WWE.com: Your look and gear were a bit different when you debuted. Did you imagine that jean shorts would be forever associated with John Cena?
CENA: I just a saw a photo of myself from July 4, 2002, in this month’s WWE Magazine, and it’s extremely different. I had more of a traditional type of look. Then, when I started adopting a non-traditional personality, the look kind of went with it. It’s how I became known; rather than try to change it … it just fell into place.
WWE.com: Please tell us how things began to click for you as you adopted your “Dr. of Thuganomics” persona.
CENA: Back in the “ruthless aggression” days, I wasn’t any different from anyone else. We had a lot of athletes who were aggressive. [Becoming the “Dr. of Thuganomics”] was a chance at an identity, so I took it.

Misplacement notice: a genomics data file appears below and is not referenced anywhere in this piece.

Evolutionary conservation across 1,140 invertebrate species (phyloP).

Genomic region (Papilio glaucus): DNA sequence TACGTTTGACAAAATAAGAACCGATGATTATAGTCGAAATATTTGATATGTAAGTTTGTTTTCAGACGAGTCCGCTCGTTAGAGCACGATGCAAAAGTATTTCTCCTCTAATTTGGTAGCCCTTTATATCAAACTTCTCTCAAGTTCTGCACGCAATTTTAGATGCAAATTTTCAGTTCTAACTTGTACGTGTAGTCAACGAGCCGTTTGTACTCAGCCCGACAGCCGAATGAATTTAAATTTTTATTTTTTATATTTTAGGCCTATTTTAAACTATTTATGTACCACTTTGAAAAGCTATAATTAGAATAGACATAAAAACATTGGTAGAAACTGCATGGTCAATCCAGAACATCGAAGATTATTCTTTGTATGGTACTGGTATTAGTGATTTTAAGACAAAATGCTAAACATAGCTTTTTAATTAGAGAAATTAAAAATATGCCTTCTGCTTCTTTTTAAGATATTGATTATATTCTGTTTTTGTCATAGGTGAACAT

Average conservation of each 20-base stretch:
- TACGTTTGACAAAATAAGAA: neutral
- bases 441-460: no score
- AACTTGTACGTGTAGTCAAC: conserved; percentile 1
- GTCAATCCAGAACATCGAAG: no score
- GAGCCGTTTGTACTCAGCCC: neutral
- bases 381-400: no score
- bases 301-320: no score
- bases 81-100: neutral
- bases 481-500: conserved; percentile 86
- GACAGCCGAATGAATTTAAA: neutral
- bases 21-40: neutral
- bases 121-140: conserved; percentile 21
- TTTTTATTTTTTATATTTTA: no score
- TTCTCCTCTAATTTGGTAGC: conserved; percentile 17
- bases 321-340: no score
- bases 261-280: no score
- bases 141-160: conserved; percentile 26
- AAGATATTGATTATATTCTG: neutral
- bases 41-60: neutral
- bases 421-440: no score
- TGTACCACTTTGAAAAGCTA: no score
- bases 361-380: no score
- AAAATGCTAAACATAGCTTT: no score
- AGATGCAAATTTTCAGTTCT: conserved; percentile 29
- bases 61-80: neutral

It was so bizarre. The Vanilla Ice [look], the blue sheepskin costume, all the throwback jerseys, the steel chains … I wore some outlandish stuff because I came from an era where everybody seemed to dress the same and act the same. I took this as a chance to be different.
WWE.com: Part of being different is that you are who you are. People boo, people cheer. Either way, it doesn’t seem to affect you. Did you imagine when you started your career that children would look up to you as they do now, as a role model?